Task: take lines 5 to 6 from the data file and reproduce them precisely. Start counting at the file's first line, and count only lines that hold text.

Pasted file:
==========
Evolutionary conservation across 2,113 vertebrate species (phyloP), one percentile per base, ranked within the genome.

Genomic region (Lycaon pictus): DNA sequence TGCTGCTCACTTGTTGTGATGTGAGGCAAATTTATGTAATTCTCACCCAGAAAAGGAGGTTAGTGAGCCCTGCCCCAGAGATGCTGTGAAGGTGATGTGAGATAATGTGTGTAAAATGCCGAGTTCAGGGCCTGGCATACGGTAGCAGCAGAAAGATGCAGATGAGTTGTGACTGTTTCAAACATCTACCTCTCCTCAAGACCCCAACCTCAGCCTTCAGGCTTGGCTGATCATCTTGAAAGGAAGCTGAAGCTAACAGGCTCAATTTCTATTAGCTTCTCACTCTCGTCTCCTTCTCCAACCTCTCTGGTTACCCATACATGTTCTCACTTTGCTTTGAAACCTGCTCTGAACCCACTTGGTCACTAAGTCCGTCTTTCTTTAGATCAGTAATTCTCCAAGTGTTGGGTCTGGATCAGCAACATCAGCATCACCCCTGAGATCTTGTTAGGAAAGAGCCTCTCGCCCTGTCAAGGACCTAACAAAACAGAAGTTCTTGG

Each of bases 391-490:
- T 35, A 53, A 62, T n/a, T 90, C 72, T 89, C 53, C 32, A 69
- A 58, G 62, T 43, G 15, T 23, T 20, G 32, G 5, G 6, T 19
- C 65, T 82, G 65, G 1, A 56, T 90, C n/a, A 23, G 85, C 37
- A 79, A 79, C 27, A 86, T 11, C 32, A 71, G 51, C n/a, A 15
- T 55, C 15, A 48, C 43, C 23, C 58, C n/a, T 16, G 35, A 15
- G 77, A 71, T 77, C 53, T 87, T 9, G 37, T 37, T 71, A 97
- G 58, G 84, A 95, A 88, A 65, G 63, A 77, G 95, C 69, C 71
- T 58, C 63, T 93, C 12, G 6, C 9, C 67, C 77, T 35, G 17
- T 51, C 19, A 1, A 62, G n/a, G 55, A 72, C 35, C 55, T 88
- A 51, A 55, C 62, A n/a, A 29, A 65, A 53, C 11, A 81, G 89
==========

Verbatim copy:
- A 58, G 62, T 43, G 15, T 23, T 20, G 32, G 5, G 6, T 19
- C 65, T 82, G 65, G 1, A 56, T 90, C n/a, A 23, G 85, C 37